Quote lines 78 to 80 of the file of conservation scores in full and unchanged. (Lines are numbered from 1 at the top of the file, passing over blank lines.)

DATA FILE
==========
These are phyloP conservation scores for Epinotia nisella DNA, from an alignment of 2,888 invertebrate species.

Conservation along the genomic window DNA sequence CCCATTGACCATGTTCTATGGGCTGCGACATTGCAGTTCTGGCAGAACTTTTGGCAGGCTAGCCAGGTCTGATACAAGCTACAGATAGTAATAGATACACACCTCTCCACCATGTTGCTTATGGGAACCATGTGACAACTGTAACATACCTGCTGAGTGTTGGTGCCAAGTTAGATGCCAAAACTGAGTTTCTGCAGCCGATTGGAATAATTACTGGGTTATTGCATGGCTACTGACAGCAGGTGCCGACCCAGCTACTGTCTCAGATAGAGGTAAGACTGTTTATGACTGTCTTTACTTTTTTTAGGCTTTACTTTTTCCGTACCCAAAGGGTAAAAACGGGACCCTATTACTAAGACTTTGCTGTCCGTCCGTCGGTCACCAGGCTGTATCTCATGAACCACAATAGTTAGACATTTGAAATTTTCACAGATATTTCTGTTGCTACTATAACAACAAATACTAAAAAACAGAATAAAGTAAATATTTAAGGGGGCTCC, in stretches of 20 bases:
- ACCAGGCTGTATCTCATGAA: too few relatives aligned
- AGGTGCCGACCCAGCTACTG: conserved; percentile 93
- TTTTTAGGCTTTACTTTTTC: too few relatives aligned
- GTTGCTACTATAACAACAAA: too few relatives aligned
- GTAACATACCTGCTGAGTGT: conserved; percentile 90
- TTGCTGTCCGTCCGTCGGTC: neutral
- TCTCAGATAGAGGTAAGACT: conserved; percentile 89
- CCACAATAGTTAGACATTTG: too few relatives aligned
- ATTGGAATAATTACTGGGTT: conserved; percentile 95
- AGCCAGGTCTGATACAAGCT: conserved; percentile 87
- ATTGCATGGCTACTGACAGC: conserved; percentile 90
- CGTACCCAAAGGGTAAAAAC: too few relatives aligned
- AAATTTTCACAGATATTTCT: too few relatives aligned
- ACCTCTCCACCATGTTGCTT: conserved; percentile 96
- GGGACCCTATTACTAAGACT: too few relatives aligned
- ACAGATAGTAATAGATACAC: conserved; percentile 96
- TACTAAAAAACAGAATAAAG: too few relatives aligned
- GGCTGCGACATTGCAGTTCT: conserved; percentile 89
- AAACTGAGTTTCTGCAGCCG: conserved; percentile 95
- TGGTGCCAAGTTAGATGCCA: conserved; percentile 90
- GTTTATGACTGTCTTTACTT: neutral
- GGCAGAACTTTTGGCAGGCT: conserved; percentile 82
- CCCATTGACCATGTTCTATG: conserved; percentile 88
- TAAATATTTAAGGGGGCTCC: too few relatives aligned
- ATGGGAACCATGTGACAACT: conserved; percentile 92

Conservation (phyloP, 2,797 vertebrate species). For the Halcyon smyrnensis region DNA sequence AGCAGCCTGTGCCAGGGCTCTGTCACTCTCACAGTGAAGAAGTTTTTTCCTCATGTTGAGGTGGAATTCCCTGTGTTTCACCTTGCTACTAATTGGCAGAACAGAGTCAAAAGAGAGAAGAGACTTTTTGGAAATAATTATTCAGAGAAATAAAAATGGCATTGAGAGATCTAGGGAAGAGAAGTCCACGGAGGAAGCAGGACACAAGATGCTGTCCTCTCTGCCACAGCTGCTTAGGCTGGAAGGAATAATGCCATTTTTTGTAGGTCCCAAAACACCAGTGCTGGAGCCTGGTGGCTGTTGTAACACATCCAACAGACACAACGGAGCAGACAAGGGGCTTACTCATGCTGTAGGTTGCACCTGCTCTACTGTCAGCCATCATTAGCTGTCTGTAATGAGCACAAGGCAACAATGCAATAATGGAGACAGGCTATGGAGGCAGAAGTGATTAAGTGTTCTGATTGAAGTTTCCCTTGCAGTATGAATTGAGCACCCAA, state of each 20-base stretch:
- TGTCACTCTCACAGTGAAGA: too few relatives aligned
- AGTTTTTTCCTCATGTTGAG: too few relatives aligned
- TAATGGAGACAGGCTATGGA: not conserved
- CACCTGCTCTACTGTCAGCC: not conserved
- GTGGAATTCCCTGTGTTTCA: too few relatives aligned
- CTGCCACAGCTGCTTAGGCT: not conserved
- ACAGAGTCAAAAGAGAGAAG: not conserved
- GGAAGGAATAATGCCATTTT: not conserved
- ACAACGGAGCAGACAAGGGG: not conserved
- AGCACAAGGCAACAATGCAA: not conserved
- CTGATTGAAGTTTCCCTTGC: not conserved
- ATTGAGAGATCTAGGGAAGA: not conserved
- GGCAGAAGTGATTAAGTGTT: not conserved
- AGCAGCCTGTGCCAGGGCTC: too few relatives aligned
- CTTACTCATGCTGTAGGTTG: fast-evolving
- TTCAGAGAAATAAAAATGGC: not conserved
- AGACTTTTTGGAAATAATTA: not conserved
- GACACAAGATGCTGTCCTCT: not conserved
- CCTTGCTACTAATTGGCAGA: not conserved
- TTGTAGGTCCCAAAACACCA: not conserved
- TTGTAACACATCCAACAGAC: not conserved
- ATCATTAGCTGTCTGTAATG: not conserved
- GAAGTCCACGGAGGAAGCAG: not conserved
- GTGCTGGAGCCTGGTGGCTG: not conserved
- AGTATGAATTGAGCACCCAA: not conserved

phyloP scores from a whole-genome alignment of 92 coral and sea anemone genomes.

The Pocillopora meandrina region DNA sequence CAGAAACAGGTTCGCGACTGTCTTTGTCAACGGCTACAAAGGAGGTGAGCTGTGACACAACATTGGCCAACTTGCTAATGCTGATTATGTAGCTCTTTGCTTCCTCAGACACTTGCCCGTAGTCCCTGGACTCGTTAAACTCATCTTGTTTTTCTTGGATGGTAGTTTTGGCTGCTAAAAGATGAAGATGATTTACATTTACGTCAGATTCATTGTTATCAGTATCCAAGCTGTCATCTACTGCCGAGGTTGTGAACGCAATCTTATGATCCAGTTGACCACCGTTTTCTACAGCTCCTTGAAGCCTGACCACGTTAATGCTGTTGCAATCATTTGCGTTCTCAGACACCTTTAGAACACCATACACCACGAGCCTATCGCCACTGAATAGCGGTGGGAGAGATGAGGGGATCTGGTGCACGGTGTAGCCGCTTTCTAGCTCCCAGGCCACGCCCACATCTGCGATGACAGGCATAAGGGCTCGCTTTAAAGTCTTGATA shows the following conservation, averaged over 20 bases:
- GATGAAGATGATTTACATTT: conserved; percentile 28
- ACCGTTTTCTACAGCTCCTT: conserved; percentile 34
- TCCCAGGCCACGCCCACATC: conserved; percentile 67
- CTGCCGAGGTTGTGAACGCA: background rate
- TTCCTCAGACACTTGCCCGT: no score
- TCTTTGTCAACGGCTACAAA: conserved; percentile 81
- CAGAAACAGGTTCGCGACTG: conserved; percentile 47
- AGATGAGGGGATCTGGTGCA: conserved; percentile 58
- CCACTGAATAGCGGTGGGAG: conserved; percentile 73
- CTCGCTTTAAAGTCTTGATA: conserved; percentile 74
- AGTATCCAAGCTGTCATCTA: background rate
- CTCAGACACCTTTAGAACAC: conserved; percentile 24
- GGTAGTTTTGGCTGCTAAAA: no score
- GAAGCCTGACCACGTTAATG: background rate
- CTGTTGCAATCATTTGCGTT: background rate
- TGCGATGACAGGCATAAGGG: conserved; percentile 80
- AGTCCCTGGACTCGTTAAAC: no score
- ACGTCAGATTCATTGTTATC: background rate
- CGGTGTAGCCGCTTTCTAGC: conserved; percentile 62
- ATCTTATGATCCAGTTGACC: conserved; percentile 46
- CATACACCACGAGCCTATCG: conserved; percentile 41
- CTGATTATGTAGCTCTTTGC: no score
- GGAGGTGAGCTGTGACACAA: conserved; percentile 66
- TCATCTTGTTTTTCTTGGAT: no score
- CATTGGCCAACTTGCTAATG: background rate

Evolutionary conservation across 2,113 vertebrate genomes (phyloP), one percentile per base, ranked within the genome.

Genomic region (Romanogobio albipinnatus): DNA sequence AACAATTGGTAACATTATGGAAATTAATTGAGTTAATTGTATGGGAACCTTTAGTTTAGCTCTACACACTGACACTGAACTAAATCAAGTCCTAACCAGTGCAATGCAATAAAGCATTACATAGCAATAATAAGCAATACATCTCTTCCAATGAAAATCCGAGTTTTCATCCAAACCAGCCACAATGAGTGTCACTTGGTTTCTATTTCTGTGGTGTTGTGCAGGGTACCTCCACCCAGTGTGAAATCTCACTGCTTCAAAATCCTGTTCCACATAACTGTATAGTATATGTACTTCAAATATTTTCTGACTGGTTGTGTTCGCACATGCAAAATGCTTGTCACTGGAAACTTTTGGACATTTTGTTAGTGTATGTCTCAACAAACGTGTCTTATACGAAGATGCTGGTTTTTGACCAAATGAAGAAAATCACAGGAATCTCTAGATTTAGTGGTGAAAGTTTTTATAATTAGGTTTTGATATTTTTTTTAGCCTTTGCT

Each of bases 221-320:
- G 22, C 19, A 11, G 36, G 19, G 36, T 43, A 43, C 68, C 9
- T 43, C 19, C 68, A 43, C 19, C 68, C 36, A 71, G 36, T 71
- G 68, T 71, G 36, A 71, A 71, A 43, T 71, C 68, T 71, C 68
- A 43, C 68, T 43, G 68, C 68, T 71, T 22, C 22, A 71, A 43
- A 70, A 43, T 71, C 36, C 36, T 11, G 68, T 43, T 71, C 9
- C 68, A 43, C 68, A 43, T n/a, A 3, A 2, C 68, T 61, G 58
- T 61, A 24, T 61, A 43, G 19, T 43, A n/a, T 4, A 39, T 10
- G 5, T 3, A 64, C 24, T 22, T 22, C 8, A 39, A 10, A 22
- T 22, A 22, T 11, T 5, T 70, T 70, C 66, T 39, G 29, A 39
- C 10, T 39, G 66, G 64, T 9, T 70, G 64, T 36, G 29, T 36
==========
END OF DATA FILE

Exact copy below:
- GGAGGTGAGCTGTGACACAA: conserved; percentile 66
- TCATCTTGTTTTTCTTGGAT: no score
- CATTGGCCAACTTGCTAATG: background rate